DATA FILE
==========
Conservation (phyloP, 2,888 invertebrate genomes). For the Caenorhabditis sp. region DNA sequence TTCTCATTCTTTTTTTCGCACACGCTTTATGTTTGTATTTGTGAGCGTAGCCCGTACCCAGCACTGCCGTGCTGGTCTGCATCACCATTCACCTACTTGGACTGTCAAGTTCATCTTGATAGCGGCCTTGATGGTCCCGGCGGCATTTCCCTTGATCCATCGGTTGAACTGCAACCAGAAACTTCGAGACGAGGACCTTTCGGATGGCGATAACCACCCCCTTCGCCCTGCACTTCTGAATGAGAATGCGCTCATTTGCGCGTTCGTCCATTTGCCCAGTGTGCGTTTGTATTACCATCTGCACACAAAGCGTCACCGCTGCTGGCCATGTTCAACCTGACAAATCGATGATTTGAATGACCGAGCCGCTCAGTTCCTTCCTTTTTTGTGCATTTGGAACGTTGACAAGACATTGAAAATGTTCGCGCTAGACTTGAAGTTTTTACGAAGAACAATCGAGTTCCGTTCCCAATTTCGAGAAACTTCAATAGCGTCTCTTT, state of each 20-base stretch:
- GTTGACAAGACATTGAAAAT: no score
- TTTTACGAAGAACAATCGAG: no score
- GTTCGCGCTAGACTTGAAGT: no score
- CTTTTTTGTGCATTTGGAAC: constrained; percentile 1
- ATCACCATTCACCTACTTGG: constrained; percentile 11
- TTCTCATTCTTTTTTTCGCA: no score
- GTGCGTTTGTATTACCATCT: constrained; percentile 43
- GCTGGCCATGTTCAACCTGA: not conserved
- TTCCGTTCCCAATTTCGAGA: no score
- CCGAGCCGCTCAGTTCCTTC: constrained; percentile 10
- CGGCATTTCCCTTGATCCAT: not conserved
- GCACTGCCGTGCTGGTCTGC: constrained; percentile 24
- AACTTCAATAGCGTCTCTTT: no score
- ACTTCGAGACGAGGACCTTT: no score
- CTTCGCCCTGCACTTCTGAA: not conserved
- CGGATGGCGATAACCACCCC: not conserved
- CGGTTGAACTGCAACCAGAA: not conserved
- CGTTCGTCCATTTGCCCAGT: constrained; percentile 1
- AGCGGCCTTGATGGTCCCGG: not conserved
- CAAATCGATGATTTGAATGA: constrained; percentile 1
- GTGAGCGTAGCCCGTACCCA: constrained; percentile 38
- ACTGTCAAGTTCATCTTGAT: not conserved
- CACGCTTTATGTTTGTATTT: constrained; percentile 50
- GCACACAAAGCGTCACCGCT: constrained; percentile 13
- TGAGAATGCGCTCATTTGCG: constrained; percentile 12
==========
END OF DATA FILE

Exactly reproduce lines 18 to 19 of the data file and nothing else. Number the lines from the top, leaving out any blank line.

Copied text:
- CGGTTGAACTGCAACCAGAA: not conserved
- CGTTCGTCCATTTGCCCAGT: constrained; percentile 1